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Clear channel organizes pro war rallies { March 26 2003 }

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Copyright 2003 The International Herald Tribune |

Paul Krugman: Behind pro-war protests, a company with ties to Bush
Paul Krugman
Wednesday, March 26, 2003

Channels of influence

NEW YORK By and large, recent pro-war rallies haven't drawn nearly as many people as anti-war rallies, but they have certainly been vehement.

One of the most striking took place after Natalie Maines, lead singer for the Dixie Chicks, criticized President George W. Bush: A crowd gathered in Louisiana to watch a tractor smash Dixie Chicks CDs, tapes and other paraphernalia. To those familiar with 20th-century history it seemed eerily reminiscent of ... But as Sinclair Lewis said, it can't happen here.

Who has been organizing those pro-war rallies? The answer, it turns out, is that they are being promoted by key players in the radio industry - with close links to the Bush administration.

The CD-smashing rally was organized by KRMD, part of Cumulus Media, a radio chain that has banned the Dixie Chicks from its playlists. Most of the pro-war demonstrations around the United States have, however, been organized by stations owned by Clear Channel Communications, a behemoth based in Texas that controls more than 1,200 stations and increasingly dominates the airwaves.

The company says the demonstrations, which go under the name Rally for America, reflect the initiative of individual stations. But this is unlikely: According to Eric Boehlert, who has written revelatory articles about Clear Channel in the online magazine Salon, the company is notorious - and widely hated - for its iron-fisted centralized control.

Until now, complaints about Clear Channel have focused on its business practices. Critics say it uses its power to squeeze recording companies and artists and contributes to the growing blandness of broadcast music. But now the company appears to be using its clout to help one side in a political dispute that deeply divides the United States.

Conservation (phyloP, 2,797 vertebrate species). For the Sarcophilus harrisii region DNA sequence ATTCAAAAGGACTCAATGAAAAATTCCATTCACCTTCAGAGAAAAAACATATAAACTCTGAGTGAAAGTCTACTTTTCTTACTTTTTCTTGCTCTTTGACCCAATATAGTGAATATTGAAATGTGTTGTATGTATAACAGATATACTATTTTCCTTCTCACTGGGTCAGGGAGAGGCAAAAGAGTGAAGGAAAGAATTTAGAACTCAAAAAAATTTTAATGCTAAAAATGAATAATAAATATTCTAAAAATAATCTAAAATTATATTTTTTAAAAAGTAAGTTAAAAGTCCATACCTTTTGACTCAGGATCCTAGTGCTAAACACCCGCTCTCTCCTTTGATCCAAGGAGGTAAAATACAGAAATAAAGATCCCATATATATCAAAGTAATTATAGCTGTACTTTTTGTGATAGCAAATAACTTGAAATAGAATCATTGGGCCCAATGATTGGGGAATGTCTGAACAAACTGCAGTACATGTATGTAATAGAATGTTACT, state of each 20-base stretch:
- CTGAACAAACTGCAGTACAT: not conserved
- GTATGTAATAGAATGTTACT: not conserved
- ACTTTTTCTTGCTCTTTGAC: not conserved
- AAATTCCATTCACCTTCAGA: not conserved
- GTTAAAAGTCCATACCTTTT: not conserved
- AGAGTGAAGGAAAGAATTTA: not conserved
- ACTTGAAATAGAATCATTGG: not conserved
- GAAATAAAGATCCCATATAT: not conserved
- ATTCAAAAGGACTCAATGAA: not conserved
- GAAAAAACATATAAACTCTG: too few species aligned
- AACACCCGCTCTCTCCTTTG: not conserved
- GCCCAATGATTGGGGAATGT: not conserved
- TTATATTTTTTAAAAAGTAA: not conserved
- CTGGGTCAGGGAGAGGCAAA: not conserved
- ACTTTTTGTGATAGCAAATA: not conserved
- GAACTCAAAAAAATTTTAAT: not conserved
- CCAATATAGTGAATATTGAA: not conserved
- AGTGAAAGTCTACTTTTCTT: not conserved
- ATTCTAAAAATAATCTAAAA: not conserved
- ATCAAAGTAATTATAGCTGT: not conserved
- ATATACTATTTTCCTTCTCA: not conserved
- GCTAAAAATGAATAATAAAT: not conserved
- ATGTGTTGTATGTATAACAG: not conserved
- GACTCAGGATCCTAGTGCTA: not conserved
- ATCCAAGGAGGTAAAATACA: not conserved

Why would a media company insert itself into politics this way? It could simply be a matter of personal conviction on the part of management. But there are also good reasons for Clear Channel - which became a giant only in the last few years, after the Telecommunications Act of 1996 removed many restrictions on media ownership - to curry favor with the governing party.

On one side, Clear Channel is feeling some heat: It is being sued over allegations that it threatens to curtail the airplay of artists who don't tour with its concert division, and there are even some politicians who want to roll back the deregulation that made the company's growth possible. On the other side, the Federal Communications Commission is considering further deregulation that would allow Clear Channel to expand even further, particularly into television.

Or perhaps the quid pro quo is more narrowly focused. Experienced Bushologists let out a collective "Aha!" when Clear Channel was revealed to be behind the pro-war rallies, because the company's top management has a history with George W. Bush. The vice chairman of Clear Channel is Tom Hicks. When Bush was governor of Texas, Hicks was chairman of the University of Texas Investment Management Co., called Utimco, and Clear Channel's chairman, Lowry Mays, was on its board. Under Hicks, Utimco placed much of the university's endowment under the management of companies with strong Republican Party or Bush family ties. In 1998 Hicks purchased the Texas Rangers in a deal that made Bush a multimillionaire.

There's something happening here. What it is ain't exactly clear, but a good guess is that we're now seeing the next stage in the evolution of a new American oligarchy. As Jonathan Chait has written in The New Republic, in the Bush administration "government and business have melded into one big 'us.'" On almost every aspect of domestic policy, business interests rule: "Scores of midlevel appointees now oversee industries for which they once worked." We should have realized that this is a two-way street: If politicians are busy doing favors for businesses that support them, why shouldn't we expect businesses to reciprocate by doing favors for those politicians - by, for example, organizing "grass roots" rallies on their behalf?

What makes it all possible, of course, is the absence of effective watchdogs. In the Clinton years the merest hint of impropriety quickly blew up into a huge scandal; these days, the scandalmongers are more likely to go after journalists who raise questions. Anyway, don't you know there's a war on?


Copyright 2003 The International Herald Tribune

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